Most of you might have worked with
Internet Transfer Control which is very handy control when it comes to Internet
Programming but there is another control which even more robust and helps
programmers creating more flexible applications. Winsock control comes with VB6
and is used to create applications that access the low-level functions of the
Transmission Control Protocol/Internet Protocol (TCP/IP).
TCP/IP is a specification that defines a
series of protocols used to standardize how computers exchange information with
each other. TCP/IP provides communication across interconnected networks that
use diverse hardware architectures and various operating systems. The protocols
in TCP/IP are arranged in a series of layers known as a protocol stack. Each
layer has its own functionality.
Winsock is a standard that is maintained
by Microsoft. This standard is basically a set of routines that describe
communications to and from the TCP/IP stack. These routines reside in a dynamic
link library that runs under Windows. The winsock DLL is interfaced with TCP/IP
and from there through the Internet.
In this article, I am going to show how to
use the winsock in a client server environment, we will create two separate
applications, one of which will be a server and the other will be a client. Both
client and server will interact with each other to exchange data. Client will
send a request to the server and the server which will be connected to a
database will retrieve the information requested by the client from the database
and will return the requested information back to the client. You will a
database with this article, the database contains the item numbers and their
prices. In real life situations, database might be located on a machine
different from the one that hosts the client application.
I think it would be better to talk about
the ports before we proceed any further. A port is a special memory location
that exists when two computers are in communication via TCP/IP. Applications use
a port number as an identifier to other computers, both the sending and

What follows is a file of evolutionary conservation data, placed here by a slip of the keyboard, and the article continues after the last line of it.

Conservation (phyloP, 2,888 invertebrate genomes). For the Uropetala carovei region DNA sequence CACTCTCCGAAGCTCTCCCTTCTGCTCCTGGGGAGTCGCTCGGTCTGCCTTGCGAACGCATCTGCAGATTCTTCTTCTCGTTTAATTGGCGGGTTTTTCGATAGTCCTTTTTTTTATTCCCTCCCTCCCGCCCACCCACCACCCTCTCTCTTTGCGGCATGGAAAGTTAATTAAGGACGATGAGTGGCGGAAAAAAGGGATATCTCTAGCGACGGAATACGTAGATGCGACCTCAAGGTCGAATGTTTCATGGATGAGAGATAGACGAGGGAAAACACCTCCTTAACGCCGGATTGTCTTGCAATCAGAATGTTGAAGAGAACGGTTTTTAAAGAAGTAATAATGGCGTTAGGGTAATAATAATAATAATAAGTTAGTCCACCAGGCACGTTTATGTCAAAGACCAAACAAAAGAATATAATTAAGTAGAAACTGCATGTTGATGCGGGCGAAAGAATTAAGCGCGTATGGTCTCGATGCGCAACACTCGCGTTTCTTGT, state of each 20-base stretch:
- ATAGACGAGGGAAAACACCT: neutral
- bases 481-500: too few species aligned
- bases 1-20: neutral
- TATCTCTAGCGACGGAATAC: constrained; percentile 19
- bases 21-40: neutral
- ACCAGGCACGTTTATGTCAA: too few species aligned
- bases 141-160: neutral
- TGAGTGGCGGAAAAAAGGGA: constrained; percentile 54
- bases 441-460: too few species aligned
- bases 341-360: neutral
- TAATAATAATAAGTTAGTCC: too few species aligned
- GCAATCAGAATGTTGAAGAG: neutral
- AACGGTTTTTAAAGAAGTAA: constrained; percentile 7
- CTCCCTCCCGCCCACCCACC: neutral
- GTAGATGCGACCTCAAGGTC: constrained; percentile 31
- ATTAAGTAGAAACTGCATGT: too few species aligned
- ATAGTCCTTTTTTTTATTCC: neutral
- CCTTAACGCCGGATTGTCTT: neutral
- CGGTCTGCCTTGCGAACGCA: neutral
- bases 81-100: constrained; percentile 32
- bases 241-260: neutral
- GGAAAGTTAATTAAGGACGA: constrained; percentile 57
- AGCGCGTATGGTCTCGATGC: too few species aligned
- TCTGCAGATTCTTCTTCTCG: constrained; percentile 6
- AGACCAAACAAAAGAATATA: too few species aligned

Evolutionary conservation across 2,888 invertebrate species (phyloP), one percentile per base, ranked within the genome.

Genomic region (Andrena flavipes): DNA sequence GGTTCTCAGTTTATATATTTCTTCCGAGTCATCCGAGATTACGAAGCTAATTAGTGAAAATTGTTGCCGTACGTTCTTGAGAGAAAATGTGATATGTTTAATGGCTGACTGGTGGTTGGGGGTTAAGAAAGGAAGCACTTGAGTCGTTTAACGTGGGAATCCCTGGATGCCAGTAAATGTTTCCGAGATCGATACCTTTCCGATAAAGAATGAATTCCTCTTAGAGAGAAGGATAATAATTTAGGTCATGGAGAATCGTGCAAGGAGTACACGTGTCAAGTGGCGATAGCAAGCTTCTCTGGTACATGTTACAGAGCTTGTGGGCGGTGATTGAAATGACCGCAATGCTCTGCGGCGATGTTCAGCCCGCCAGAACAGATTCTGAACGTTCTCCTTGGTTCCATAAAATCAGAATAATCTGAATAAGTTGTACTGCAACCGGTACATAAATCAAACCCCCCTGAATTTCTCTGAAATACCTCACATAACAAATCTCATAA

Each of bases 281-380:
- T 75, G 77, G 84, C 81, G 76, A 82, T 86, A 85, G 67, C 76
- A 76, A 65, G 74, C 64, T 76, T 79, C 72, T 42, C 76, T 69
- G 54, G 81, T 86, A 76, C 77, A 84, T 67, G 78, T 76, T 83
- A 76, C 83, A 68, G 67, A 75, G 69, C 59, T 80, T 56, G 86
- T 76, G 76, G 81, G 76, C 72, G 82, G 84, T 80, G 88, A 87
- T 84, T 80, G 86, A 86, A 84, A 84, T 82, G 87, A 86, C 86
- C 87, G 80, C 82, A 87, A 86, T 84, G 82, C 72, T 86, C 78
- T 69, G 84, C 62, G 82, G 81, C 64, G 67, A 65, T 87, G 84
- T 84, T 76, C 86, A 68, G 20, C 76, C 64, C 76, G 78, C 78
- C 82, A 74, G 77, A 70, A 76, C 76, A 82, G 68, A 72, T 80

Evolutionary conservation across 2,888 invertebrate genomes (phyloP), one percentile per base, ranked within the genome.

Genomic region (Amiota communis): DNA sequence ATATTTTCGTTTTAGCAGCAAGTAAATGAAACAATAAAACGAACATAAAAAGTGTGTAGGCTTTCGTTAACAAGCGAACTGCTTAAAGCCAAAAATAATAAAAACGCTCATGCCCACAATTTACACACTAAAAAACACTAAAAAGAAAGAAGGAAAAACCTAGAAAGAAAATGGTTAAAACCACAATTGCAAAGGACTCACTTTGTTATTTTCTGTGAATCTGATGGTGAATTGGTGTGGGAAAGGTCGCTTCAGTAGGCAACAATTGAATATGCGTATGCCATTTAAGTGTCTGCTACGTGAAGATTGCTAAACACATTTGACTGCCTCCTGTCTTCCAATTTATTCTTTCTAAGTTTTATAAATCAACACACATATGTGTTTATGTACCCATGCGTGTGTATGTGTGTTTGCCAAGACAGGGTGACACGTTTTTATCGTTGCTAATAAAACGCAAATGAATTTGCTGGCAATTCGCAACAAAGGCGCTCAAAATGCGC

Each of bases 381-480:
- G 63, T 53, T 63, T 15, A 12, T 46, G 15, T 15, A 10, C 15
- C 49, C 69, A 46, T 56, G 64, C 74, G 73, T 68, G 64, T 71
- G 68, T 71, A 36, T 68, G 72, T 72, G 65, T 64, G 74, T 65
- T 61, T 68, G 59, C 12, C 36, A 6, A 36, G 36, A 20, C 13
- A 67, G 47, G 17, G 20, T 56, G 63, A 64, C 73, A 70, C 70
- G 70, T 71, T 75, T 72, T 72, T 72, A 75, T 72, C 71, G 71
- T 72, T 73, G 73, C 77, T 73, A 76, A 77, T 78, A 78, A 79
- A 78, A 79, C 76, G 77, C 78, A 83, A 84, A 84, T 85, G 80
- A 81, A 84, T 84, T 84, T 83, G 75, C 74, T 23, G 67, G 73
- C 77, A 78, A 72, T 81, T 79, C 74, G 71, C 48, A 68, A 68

receiving computers use this port to exchange data.
To make the job of communication easier,
some port numbers have been standardized. These standard port numbers have no
inherent value other than that users have agreed to use them with certain
applications. Table below lists a number of popular and publicly accepted port
numbers and their corresponding applications.
Using the Winsock Control
Winsock is above the TCP/IP protocol stack in the ISO/OSI
model. TCP/IP is an industry standard communication protocol that defines
methods for packaging data into packets for transmission between computing
devices on a heterogeneous network. TCP/IP is the standard for data transmission
over networks, including the Internet. TCP establishes a connection for data
transmission and IP defines the method for sending data packets.
The Microsoft Winsock control makes using the TCP/IP a
breeze. Microsoft has wrapped up the Winsock and INetAPI API calls into a nice
neat package that you can easily incorporate into your Visual Basic
Winsock Operating Modes
The Transport layer (also known as the Host-to-Host Transport
layer) is responsible for providing the Application layer with session and
datagram communication services. The core protocols of the Transport layer are
TCP and User Datagram Protocol (UDP). The Winsock control supports the following
two operating modes:
Winsock enables you to create clients and servers using the
same control. This dual functionality enables you to specify through property
setting the type of application you will be building. The Winsock control uses a
number of the same properties, whether you are creating client or a server,
thereby all but eliminating the learning curve needed to create applications.
Some of the important properties of the control are as following:
This property returns the number of bytes currently in the
receive buffer. This is a read-only property and is unavailable at design time.
The value returned is a long integer.
The LocalHostName property returns the name of the local host
system. This is read-only property and is unavailable at the design time. The
value returned is a string.
The LocalIP property returns the local host system IP address
in the form of a string, such as 188.8.131.52. This property is read-only and is
unavailable at design time.
This property returns or sets the local port number. This can
be both read from and written to and is available at both design time and
runtime. The value returned is a long integer.
Returns or sets the protocol, either TCP or UDP, used by the
The RemoteHost property returns or sets the remote host. This
can be both read from and written to and is available both in design time and
runtime. The value returned is a string and can be specified either as an IP
address or as a DNS name.
This property returns or sets the remote port number.
This returns the state of the control as expressed by an
enumerated list. This is read-only property and is unavailable at design time.
Some of the important methods of Winsock control are as